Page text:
• It's usually easier to move datablocks around using the computer ID number instead of the mouse, because you can keep your hand on the keypad after typing <F1><direction>. If the datablocks are overlapping, though, it is probably easier to use <F1><direction><mouse click> instead of trying to decipher the computer ID from two overlapping datablocks.

#4: The Interphone

This happens in reality, as well as ATCC: after you take a handoff on an incoming aircraft, but before you are talking to him, you see that you now need him to be at a different altitude as soon as possible, so you get on the interphone and tell him to descend to FL240. The other controller acknowledges, so you think all is well. Then the aircraft comes over, still level at the old altitude. Or you want to slow an aircraft to 250 knots, so issue it via the interphone as soon as it pops up, only to find out 15 minutes later when your aircraft are still tied, that he was never issued the speed.

What happens is that you reach the other sector's D-side, just as the other sector's R-side is issuing the frequency change. Because the D-side is talking to you, he often doesn't hear his R-side issue the frequency change, so thinks the aircraft is still on their frequency and acknowledges the instruction. ATCC D-sides aren't smart enough to realize this, and assume things will "somehow fix themselves."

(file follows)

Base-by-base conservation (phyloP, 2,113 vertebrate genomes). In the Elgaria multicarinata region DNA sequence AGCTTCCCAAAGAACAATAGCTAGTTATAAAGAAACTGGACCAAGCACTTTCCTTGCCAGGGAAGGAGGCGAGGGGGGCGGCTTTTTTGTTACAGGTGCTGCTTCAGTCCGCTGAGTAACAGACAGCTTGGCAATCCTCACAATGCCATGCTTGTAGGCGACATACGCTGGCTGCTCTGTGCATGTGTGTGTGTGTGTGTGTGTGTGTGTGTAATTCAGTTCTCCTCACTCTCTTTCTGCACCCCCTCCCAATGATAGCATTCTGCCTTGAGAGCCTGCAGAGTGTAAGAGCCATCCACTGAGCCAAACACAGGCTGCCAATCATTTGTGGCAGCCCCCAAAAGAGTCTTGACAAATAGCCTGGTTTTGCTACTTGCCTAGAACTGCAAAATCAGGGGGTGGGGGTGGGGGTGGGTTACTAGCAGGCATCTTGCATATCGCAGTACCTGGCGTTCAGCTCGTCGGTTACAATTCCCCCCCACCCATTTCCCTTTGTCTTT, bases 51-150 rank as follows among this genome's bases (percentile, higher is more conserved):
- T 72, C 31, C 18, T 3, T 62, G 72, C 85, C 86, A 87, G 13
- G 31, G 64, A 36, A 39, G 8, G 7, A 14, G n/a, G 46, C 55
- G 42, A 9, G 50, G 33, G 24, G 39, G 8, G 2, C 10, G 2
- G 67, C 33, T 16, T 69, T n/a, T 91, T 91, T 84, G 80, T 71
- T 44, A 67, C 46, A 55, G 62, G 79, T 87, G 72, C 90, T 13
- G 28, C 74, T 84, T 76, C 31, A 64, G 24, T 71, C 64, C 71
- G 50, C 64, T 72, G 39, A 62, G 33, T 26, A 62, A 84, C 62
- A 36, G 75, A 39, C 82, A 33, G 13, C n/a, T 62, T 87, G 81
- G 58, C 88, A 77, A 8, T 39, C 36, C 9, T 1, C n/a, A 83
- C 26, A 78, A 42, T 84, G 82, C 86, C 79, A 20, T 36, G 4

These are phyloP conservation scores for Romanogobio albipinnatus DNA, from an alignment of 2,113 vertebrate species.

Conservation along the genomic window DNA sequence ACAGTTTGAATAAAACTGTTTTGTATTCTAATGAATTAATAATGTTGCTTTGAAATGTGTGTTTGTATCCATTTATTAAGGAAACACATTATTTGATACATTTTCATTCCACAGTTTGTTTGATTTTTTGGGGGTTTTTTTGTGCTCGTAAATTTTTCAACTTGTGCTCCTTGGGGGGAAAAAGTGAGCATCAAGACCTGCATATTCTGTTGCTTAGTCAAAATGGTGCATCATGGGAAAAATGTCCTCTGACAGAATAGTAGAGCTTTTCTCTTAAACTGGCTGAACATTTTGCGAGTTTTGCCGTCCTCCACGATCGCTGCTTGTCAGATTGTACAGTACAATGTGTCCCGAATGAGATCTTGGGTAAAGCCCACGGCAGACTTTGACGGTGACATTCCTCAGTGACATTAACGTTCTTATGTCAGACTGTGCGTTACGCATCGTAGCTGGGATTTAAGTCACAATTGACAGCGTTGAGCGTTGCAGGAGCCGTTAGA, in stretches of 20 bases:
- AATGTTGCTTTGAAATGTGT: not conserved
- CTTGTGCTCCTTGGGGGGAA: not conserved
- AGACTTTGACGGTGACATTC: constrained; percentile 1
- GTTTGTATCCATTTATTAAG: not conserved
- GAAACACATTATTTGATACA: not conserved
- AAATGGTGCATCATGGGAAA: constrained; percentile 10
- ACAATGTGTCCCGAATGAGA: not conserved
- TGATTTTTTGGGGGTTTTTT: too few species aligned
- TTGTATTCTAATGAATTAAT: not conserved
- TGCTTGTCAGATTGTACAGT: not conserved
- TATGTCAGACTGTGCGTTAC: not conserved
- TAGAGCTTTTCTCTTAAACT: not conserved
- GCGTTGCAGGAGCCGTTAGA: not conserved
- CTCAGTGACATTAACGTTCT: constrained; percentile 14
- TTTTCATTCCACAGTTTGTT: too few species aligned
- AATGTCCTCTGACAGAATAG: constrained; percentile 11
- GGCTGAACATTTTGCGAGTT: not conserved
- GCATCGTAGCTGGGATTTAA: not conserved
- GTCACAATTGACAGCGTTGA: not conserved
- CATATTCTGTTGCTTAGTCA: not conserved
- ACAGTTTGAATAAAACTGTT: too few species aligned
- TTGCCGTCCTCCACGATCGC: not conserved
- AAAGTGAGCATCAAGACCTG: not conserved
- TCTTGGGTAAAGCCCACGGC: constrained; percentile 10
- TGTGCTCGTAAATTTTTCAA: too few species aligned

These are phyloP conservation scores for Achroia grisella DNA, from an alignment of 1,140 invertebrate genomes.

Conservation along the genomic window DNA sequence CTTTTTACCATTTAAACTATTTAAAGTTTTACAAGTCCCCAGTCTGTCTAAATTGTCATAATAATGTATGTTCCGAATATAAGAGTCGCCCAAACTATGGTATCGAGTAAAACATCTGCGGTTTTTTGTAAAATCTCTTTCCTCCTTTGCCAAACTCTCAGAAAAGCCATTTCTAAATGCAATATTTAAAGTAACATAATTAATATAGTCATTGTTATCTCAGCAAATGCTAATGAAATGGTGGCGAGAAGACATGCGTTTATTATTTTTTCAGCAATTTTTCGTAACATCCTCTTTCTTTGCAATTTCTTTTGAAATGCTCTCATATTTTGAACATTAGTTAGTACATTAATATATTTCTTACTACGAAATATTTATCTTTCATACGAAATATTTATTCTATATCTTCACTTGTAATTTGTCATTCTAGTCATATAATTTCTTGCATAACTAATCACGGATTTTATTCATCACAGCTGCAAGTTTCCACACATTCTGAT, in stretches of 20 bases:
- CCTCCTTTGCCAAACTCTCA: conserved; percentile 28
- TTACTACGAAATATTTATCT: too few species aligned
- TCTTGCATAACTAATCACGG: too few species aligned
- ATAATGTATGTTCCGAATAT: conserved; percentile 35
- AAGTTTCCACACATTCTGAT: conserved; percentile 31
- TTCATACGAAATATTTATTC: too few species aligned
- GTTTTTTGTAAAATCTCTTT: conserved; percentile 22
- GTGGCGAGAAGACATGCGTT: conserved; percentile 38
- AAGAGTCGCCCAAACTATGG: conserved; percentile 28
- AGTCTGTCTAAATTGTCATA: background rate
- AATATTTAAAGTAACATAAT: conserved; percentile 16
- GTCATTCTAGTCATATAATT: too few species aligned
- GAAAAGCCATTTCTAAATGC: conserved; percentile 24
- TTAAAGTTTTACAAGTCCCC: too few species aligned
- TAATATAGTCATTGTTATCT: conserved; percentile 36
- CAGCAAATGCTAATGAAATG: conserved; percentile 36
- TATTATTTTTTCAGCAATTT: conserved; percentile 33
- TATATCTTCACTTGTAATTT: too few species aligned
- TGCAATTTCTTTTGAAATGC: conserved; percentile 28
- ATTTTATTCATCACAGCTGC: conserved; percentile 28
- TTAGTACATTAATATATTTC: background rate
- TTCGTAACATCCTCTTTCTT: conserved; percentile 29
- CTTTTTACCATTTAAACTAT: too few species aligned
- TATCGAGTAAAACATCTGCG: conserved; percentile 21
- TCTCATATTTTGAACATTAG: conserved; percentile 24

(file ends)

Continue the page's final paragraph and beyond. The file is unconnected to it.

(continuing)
Thus, you should verify that the aircraft received the instruction by checking the strip. If it doesn't show the speed/heading/altitude change, or you don't see the aircraft moving to the new altitude in the datablock, get on the interphone and issue it again, or better yet ask to talk to the aircraft (*) so you can do it yourself.

Miscommunication between sectors is frequently the cause or contributing factor to deals, especially when there are multiple middlemen involved, such as telling your D-side to call the other sector's D-side (who then tells the other R-side) to issue an instruction. This is why the * command should be the most-often used on the interphone: just do it yourself. "*" in ATCC equals the common "Let me talk to him!" interphone call in real-life.

#5: Similar Callsigns